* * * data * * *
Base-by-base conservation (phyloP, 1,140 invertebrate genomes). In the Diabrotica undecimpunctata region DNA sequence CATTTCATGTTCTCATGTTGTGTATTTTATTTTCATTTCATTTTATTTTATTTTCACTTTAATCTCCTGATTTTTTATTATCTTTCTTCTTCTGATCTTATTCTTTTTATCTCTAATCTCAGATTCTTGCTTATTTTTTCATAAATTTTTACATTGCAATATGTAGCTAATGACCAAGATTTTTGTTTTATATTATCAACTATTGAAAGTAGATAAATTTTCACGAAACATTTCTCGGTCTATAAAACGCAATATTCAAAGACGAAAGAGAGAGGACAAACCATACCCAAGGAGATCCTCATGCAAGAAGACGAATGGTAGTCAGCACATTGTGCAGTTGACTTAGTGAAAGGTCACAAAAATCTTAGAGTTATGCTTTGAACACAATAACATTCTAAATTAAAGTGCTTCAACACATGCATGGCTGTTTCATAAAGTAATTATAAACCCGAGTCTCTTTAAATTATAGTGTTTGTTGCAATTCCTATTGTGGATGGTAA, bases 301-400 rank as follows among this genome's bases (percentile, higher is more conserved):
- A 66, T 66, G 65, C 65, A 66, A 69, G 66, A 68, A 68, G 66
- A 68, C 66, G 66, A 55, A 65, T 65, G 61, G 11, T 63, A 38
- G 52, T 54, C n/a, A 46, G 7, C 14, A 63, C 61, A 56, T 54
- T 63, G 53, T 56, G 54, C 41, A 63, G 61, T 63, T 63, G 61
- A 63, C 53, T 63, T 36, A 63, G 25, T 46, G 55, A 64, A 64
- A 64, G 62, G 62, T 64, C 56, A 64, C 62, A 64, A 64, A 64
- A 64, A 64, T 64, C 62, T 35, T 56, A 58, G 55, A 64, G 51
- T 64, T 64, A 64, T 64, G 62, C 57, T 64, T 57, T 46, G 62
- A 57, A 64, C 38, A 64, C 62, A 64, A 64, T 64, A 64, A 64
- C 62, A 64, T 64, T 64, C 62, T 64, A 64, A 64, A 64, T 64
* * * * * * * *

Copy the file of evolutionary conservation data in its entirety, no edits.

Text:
Base-by-base conservation (phyloP, 1,140 invertebrate genomes). In the Diabrotica undecimpunctata region DNA sequence CATTTCATGTTCTCATGTTGTGTATTTTATTTTCATTTCATTTTATTTTATTTTCACTTTAATCTCCTGATTTTTTATTATCTTTCTTCTTCTGATCTTATTCTTTTTATCTCTAATCTCAGATTCTTGCTTATTTTTTCATAAATTTTTACATTGCAATATGTAGCTAATGACCAAGATTTTTGTTTTATATTATCAACTATTGAAAGTAGATAAATTTTCACGAAACATTTCTCGGTCTATAAAACGCAATATTCAAAGACGAAAGAGAGAGGACAAACCATACCCAAGGAGATCCTCATGCAAGAAGACGAATGGTAGTCAGCACATTGTGCAGTTGACTTAGTGAAAGGTCACAAAAATCTTAGAGTTATGCTTTGAACACAATAACATTCTAAATTAAAGTGCTTCAACACATGCATGGCTGTTTCATAAAGTAATTATAAACCCGAGTCTCTTTAAATTATAGTGTTTGTTGCAATTCCTATTGTGGATGGTAA, bases 301-400 rank as follows among this genome's bases (percentile, higher is more conserved):
- A 66, T 66, G 65, C 65, A 66, A 69, G 66, A 68, A 68, G 66
- A 68, C 66, G 66, A 55, A 65, T 65, G 61, G 11, T 63, A 38
- G 52, T 54, C n/a, A 46, G 7, C 14, A 63, C 61, A 56, T 54
- T 63, G 53, T 56, G 54, C 41, A 63, G 61, T 63, T 63, G 61
- A 63, C 53, T 63, T 36, A 63, G 25, T 46, G 55, A 64, A 64
- A 64, G 62, G 62, T 64, C 56, A 64, C 62, A 64, A 64, A 64
- A 64, A 64, T 64, C 62, T 35, T 56, A 58, G 55, A 64, G 51
- T 64, T 64, A 64, T 64, G 62, C 57, T 64, T 57, T 46, G 62
- A 57, A 64, C 38, A 64, C 62, A 64, A 64, T 64, A 64, A 64
- C 62, A 64, T 64, T 64, C 62, T 64, A 64, A 64, A 64, T 64